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Who works at older ages? the correlates of economic activity and temporal changes in their effects: evidences from India


  • Bakshi, Sanjeev
  • Pathak, Prasanta


India is an ageing population. A large informal sector provides ample scope to absorb human resources even at older ages. Therefore, like other developing countries a large proportion of older adults in India lead an economically active life. The present study investigates the association of various factors namely, gender, household per capita monthly expenditure, place of residence, education, marital status, age etc. with the state of being economically active. For this purpose three nationally representative samples that were collected as a part of the national sample survey (NSS) are utilized. These samples represent the older adult population of India during the periods 1986-87, 1995-96 and 2004. The logistic regression models are then applied to estimate the effects of all these factors. These effects are analyzed and changes in these effects are compared over time points. In a nutshell the states of the variables that are conducive to being economically active are being male, residing in rural areas and lower educational levels. Ill health on the other hand adversely affects the probability of being economically active. The study emphasizes the need for taking care of the health needs of the older adults to help them remain active for longer duration.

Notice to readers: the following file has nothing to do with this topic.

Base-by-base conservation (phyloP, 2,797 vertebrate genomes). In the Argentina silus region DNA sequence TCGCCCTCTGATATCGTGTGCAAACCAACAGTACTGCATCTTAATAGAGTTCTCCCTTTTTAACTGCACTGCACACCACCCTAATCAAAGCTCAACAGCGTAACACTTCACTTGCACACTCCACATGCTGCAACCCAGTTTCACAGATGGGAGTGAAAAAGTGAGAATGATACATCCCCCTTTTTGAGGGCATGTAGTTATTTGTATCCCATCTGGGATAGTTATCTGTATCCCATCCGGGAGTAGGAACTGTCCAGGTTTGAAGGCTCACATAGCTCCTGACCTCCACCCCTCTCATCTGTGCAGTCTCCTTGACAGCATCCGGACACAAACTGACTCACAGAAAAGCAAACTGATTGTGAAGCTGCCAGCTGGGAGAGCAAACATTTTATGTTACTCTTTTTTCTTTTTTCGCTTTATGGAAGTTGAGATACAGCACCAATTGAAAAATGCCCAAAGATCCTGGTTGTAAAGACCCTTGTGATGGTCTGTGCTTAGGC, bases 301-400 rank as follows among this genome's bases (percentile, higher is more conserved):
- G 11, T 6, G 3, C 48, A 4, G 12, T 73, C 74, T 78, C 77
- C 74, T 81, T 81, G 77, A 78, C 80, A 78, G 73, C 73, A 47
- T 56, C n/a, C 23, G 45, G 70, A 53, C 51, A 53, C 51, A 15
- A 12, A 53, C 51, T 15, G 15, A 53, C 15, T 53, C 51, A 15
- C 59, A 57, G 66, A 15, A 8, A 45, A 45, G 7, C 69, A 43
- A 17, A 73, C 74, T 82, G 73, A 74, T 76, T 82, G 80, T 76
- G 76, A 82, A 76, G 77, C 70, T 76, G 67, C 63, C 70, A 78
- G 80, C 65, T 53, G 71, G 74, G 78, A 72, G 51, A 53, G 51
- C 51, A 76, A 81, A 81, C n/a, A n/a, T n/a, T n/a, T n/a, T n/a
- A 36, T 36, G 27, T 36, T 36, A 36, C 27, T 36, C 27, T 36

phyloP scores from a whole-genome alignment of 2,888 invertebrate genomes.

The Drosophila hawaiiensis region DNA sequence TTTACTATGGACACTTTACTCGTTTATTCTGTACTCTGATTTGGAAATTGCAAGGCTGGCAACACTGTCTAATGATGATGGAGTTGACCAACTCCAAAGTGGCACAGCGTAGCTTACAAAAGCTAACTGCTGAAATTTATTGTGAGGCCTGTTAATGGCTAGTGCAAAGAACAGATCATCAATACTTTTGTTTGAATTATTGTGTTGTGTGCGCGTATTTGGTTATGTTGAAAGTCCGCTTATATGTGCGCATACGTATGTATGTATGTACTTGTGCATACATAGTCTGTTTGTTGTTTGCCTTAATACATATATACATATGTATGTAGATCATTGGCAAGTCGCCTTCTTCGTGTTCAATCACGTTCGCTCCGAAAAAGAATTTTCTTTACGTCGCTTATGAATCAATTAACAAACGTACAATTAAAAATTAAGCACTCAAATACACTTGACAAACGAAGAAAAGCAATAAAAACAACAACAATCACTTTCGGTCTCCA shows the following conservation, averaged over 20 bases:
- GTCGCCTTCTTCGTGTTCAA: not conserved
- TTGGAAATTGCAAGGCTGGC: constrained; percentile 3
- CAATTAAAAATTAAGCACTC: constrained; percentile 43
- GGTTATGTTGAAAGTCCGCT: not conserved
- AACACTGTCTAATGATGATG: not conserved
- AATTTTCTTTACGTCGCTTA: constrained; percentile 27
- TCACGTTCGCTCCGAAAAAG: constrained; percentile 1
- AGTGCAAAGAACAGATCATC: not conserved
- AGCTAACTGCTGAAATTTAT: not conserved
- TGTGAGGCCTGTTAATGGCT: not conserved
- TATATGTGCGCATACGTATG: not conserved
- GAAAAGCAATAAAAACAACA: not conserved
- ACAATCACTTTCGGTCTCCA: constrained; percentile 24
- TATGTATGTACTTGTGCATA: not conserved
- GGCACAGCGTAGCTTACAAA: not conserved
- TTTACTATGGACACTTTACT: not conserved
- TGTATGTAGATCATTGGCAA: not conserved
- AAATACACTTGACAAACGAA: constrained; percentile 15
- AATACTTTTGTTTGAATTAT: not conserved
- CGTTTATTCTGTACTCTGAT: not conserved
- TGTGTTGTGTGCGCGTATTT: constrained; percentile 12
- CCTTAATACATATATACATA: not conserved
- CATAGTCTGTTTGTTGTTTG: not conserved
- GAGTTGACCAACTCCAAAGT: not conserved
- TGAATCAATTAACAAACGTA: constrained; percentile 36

Suggested Citation

  • Bakshi, Sanjeev & Pathak, Prasanta, 2010. "Who works at older ages? the correlates of economic activity and temporal changes in their effects: evidences from India," MPRA Paper 23246, University Library of Munich, Germany, revised 11 Jun 2010.
  • Handle: RePEc:pra:mprapa:23246

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    References listed on IDEAS

    1. Zafar Mueen Nasir & Syed Mubashir Ali, 2000. "Labour Market Participation of the Elderly," The Pakistan Development Review, Pakistan Institute of Development Economics, vol. 39(4), pages 1075-1086.
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    More about this item


    ageing; economic activity; older adults;

    JEL classification:

    • J14 - Labor and Demographic Economics - - Demographic Economics - - - Economics of the Elderly; Economics of the Handicapped; Non-Labor Market Discrimination
    • J1 - Labor and Demographic Economics - - Demographic Economics

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